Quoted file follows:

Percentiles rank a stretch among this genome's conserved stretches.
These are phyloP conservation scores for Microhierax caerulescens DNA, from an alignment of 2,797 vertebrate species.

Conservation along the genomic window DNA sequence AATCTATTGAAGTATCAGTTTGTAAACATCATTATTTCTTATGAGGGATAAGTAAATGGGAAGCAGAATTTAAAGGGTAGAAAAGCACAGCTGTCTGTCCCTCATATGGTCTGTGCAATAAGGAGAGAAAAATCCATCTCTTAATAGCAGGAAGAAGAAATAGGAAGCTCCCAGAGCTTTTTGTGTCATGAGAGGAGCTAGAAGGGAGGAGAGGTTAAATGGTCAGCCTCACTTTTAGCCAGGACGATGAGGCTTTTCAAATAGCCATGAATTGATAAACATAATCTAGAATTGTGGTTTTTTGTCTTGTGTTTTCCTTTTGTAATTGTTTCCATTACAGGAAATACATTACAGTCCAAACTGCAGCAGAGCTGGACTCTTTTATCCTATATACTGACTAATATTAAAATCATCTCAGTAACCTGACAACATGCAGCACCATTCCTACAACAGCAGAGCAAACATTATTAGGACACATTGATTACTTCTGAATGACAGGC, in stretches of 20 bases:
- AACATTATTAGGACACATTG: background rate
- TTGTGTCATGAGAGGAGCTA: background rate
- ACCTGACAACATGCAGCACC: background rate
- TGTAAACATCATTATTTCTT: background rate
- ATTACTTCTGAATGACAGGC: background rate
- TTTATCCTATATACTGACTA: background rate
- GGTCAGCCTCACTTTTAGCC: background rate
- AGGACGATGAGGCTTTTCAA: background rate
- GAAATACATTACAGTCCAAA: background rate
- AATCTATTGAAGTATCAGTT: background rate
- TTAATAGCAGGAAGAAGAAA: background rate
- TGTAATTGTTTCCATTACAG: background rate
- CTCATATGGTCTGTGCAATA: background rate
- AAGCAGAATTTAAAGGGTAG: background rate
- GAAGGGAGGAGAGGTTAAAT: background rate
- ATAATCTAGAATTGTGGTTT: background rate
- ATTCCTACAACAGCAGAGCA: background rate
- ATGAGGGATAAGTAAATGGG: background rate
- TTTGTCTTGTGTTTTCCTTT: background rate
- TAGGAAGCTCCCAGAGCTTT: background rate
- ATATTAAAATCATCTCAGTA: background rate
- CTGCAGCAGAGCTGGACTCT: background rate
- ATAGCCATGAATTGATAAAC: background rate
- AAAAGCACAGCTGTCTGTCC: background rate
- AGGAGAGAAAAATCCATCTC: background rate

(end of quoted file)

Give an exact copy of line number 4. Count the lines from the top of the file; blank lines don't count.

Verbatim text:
- AACATTATTAGGACACATTG: background rate